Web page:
Posted by Don MacPherson on October 4th, 2007
Superman: Doomsday direct-to-video animated movie
Voice actors: Adam Baldwin, Anne Heche, James Marsters, Adam Wylie, Ray Wise, Swoozie Kurtz, Cree Summer, John Dimaggio & Tom Kenny
Directors: Bruce Timm, Lauren Montgomery & Brandon Vietti
Writers: Bruce Timm & Duane Capizzi
Studio: Warner Bros. Animation
Ads for this DVD billed it as an adaptation of the original 1992-1993 comic-book storyline, but the writers and producers have diverged significantly from the source material. While it’s definitely inspired by “The Death of Superman” and takes a few cues from it, it’s really an original plot. I was surprised, but after a while, I was taken in by the new story. The 75-minute feature moves along at a brisk pace, never letting go of the audience’s attention. The animation is slick and polished. The only real disappointments to be found with this feature is that it’s perhaps too much of a pared-down version of the original story, but more importantly, the climactic confrontation between good and evil is perhaps the least compelling scene in the movie. It’s the one predictable sequence in the film, but given the nature of the plot and genre, that’s certainly to be expected to some extent.
After being accidentally released from an alien prison deep beneath the Earth’s surface, a horrific and unimaginably powerful monster emerges, determined to eradicate all life. When it reaches Metropolis, Superman rushes to put a stop to its rampage, only to discover it’s more powerful than any other threat he’s faced before. He makes the ultimate sacrifice to save lives and the city he calls home, leaving behind devastated loved ones and a mournful world. Lex Luthor feels robbed of his destiny, as he always believed he’d be the one to kill the Man of Steel. When Superman apparently returns from the dead, the world rejoices, but Lois Lane and Martha Kent suspect that something is wrong, that he is not what he appears to be.
While the Bruce Timm style is still prominent in this project, designs have been tweaked to differentiate this film in a visual sense from the Superman and Justice League cartoons with which Timm and other producers have been involved. Superman looks more weathered and experienced, and Luthor more slender. Characters such as Jimmy Olsen, Clark Kent and Mercy Graves look a little more hip, and overall, there’s a more contemporary style that’s apparent in every scene, every character design and every backdrop. The Toyman makes a brief appearance, and I love the darker, serial-killer edge they’ve brought to the character.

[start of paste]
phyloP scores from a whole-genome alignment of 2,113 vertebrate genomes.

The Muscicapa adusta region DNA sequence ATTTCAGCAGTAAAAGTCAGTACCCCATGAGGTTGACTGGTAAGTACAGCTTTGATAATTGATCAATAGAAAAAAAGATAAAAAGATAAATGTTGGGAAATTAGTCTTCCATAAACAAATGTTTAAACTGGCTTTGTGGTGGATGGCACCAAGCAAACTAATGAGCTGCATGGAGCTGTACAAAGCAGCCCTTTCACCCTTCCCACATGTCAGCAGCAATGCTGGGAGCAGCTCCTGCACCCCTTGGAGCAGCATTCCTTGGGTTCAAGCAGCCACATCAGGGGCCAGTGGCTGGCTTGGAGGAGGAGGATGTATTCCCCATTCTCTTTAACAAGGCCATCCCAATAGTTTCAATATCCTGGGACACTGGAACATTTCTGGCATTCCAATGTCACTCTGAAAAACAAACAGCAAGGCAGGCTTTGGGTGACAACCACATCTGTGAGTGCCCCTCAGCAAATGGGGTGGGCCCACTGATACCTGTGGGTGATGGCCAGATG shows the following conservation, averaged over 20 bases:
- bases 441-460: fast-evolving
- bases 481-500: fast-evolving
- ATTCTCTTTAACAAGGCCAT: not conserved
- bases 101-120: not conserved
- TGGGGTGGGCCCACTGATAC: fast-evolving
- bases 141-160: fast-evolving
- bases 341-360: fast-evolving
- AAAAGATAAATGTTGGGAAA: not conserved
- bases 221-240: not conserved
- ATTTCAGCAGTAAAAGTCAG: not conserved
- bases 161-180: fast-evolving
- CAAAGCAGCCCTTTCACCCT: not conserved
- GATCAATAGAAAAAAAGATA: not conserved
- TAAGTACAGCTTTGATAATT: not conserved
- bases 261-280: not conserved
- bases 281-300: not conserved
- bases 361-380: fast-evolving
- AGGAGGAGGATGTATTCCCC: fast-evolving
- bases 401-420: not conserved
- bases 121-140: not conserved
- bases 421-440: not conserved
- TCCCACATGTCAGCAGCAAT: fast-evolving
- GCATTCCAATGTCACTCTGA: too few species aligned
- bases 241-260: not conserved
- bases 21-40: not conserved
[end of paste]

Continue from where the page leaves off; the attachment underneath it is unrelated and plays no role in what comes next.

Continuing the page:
Perhaps the most impressive element in the story is the alterations made to the Superman/Lois relationship. In 1992, Clark Kent and Lois were engaged, and he revealed his secret identity to her as a result. With this film, it’s Superman who’s in a relationship with Lois, not Clark. That altered dynamic and the potential for characterization it opens up were well done. Actually, it’s Lois’s interaction with all of the other characters that always stands out as the most interesting fare in the story. Her first encounter with Martha Kent is quite unlike what we’ve seen before. The tension between the two women is surprising but logical in this context. It also serves as a key emotional scene in the movie, serving as a cathartic release.
One of the aspects of this project that has been much ballyhooed in its marketing campaign is the more mature tone of the storytelling. There’s blood here, though not a lot; Doomsday’s violent actions, even with their repercussions kept off camera, are much more shocking, but they do serve the story well. The PG-13 rating also allows for Luthor to be depicted in a much colder, cruel way. Of course, I doubt the PG-13 rating will keep parents from allowing their kids to watch this flick. Really young tykes will no doubt be frightened, but the movie’s not so harsh that pre-teens can’t enjoy it. The violent visuals are slightly milder than what one can find on primetime TV.
The voice performances are fairly solid overall. As is the case with the script, Lois shines vocally, thanks to good work by Anne (Men in Trees) Heche. Adam Baldwin is better known as a star of such TV shows as Firefly and Chuck, but without his distinct facial expressions, his acting falls a bit flat. His Superman (or Supermen, I suppose) lacks a vocal presence; his performance is probably one of the least interesting ones in the movie. The standout comes from one-time child star Adam (Picket Fences) Wylie as Jimmy Olsen. He represents the best bit of voice casting in this movie.
Also worthy of note are a couple of the special features. There’s a teaser for the direct-to-video adaptation of Darwyn Cooke’s Justice League: The New Frontier DVD, but there aren’t many clips. Instead, it’s a collage of interviews with Cooke, DC execs and animation producers about the project. The real standout among the special features is the documentary about the original “Death of Superman” comic-book storyline. All of the writers and artists participate, and I was impressed with the level of detail provided about the storytelling and the media phenomenon that arose. The creators’ memories are pretty rosy, and the documentary doesn’t touch upon how this one event led to an event-driven approach in super-hero comics that led to an industry crash, creatively and financially. Nevertheless, it’s an entertaining piece that reveals a few new secrets in the process. 7/10